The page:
The IT helpdesk is the most commonly outsourced function, and SMBs are keen to contract out application and Web site development work, according to new research.
Eighty-five percent of Singapore SMBs polled in the ZDNet Asia SMB IT Priorities 2006/07 survey plan to outsource more IT helpdesk activities, while 7.1 percent which have never done so, plan to outsource this front-line IT function.
Other areas which SMBs are keen to outsource include application development and maintenance, as well as Web site development and hosting, the survey revealed.
Graeme Philipson, an independent consultant commissioned by ZDNet Asia to compile the survey data, said SMBs which outsource do so to gain productivity improvements or competitive advantage.
Almost 40 percent of those polled have no plans to contract out backup and storage support, while 34 percent and 31 percent will continue to rely on in-house resources to handle data center and network operations, respectively.
Offering a possible explanation why some SMBs prefer to rely on their own staff to handle IT services, Christopher Low, director of technology solutions company Pendulab, said in an e-mail: "Some SMBs stay clear of outsourcing because the immediate ROI (returns on investment) may not be clear."
Low, who employs 26 staff, believes that SMBs should consider both the tangible and intangible benefits of outsourcing. These, he said, include leveraging on the expertise and experience of IT vendors, concentrating resources on their core competencies, achieving a leaner organization, and getting a higher service standard and quality software products.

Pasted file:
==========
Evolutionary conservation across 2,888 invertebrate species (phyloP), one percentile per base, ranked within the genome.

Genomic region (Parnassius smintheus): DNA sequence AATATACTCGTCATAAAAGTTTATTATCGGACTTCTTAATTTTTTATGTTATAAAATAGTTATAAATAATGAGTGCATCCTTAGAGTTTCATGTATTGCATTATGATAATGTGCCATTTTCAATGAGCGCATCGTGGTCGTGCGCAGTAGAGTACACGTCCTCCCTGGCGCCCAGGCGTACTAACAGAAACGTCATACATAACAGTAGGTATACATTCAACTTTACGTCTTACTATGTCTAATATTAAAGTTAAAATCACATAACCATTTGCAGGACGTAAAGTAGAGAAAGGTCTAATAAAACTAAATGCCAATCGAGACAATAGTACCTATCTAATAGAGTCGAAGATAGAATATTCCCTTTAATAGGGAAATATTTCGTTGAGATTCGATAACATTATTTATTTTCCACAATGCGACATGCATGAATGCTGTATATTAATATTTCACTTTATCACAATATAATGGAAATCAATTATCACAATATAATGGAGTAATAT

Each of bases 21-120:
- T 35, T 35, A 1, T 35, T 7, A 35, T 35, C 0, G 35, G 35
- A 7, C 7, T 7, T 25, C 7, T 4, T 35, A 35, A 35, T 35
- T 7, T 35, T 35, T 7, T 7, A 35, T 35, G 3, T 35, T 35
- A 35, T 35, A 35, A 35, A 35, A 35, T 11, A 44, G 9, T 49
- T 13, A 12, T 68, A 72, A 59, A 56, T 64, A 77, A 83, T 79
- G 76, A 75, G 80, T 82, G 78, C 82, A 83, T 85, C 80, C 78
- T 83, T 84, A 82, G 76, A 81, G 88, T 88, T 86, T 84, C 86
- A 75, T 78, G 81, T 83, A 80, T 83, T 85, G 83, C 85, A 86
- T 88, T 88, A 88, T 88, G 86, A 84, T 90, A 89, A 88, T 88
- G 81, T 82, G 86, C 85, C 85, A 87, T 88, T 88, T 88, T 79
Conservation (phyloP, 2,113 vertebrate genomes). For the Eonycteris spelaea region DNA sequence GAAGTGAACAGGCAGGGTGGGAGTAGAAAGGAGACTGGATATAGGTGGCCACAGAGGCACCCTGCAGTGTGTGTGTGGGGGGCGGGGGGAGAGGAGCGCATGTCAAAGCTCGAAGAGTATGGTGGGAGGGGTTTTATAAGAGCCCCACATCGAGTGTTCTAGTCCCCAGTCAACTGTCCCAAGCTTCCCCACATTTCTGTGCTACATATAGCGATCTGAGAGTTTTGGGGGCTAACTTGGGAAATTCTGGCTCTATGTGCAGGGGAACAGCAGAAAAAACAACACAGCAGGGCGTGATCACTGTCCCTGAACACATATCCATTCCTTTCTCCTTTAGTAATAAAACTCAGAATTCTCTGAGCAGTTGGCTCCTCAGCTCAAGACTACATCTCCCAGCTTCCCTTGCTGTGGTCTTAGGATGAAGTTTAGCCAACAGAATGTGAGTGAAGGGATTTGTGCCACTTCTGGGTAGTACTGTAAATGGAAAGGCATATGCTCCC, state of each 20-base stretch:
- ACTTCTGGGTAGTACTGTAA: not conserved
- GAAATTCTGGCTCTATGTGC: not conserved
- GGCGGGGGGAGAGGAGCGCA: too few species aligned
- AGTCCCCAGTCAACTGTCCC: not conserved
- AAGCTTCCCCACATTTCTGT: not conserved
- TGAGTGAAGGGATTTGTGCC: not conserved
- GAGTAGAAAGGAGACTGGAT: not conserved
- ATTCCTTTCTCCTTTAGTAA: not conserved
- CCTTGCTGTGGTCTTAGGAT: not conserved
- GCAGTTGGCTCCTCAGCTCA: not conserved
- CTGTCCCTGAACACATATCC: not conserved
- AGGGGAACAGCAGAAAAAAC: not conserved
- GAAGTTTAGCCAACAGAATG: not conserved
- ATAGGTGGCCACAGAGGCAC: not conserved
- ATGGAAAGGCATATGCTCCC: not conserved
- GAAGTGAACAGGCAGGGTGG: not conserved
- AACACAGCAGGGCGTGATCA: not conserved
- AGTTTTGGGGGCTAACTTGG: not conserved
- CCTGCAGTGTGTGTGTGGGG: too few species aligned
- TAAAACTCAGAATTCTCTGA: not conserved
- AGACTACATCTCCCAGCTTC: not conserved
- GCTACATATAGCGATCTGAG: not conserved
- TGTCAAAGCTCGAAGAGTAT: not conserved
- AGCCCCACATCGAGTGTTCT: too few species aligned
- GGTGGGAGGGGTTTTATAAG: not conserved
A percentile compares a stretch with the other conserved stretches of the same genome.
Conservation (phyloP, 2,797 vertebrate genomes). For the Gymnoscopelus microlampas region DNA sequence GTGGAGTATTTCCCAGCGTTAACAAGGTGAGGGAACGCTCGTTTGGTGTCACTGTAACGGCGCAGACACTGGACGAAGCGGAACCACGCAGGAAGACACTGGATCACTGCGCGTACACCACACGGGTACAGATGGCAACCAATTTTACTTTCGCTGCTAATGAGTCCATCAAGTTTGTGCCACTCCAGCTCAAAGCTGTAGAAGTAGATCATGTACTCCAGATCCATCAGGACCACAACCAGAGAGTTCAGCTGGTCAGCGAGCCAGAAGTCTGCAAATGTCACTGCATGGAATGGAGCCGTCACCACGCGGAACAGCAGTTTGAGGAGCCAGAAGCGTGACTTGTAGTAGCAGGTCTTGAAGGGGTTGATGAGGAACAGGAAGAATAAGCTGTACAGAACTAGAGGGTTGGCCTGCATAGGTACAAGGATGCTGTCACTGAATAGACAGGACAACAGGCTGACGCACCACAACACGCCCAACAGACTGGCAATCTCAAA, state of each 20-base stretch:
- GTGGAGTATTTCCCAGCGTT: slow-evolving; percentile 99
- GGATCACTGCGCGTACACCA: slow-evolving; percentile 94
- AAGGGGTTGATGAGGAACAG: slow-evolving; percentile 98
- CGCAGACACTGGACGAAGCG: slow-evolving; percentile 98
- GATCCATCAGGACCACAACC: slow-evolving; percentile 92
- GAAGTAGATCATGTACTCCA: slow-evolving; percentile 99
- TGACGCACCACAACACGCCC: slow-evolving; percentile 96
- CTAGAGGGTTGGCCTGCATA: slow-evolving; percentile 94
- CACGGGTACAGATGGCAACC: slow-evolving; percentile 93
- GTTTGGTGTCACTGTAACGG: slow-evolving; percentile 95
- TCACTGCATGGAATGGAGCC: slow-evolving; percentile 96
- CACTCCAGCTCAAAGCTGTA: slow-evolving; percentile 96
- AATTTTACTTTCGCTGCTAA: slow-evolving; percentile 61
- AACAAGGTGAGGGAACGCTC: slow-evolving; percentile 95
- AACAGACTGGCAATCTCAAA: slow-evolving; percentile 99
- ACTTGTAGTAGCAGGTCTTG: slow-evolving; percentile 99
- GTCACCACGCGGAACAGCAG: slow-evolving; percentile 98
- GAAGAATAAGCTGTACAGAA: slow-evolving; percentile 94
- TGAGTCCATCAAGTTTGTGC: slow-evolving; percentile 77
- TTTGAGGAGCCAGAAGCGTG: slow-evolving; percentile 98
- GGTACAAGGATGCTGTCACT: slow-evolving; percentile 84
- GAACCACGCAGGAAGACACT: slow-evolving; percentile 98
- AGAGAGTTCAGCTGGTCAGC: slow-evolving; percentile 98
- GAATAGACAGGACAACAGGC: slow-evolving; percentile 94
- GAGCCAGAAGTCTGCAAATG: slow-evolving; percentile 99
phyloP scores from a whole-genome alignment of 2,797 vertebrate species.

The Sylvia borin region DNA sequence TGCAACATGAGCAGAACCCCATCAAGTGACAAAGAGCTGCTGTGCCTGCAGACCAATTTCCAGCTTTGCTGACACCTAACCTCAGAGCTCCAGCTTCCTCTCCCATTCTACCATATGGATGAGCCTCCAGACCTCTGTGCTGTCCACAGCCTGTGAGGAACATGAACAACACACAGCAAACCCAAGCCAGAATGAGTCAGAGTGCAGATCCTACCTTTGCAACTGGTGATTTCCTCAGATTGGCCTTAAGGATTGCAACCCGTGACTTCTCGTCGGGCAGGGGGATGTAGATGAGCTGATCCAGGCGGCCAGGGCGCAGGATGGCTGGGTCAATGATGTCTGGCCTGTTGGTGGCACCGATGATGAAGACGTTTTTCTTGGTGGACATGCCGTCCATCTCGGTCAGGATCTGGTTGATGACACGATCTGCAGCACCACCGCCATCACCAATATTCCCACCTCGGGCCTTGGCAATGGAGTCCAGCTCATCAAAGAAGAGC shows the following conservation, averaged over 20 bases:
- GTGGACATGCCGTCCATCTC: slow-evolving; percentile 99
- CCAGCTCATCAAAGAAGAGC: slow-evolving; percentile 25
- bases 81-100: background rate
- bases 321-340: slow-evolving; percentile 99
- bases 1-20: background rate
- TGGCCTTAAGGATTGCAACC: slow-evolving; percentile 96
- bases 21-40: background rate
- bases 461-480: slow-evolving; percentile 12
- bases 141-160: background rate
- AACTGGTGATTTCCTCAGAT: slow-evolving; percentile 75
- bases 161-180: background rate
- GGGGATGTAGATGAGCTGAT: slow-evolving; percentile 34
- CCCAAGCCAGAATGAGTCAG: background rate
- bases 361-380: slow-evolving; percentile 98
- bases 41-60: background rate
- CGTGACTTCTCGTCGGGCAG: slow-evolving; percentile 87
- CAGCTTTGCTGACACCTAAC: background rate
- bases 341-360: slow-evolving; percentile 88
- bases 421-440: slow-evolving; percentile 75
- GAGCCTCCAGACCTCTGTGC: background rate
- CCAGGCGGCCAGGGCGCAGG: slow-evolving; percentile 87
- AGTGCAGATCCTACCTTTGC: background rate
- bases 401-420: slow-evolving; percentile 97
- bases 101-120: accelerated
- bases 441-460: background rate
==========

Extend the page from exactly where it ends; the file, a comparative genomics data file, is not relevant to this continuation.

The decision to outsource hinges on the mindset of the SMB owner, Low added. "At the end of the day, it is up to the SMB bosses to decide if outsourcing of their IT services would work. But, they should also consider the many intangible benefits IT outsourcing can bring to an organization.
"Perhaps, another rule of Business 101 would be 'do what you know best'," he noted.
The ZDNet Asia SMB IT Priorities 2006/07 survey was conducted online between March and May 2006. The survey drew 134 respondents, of which 63 percent were from Singapore--across all industry sectors. The majority worked in companies with fewer than 100 employees.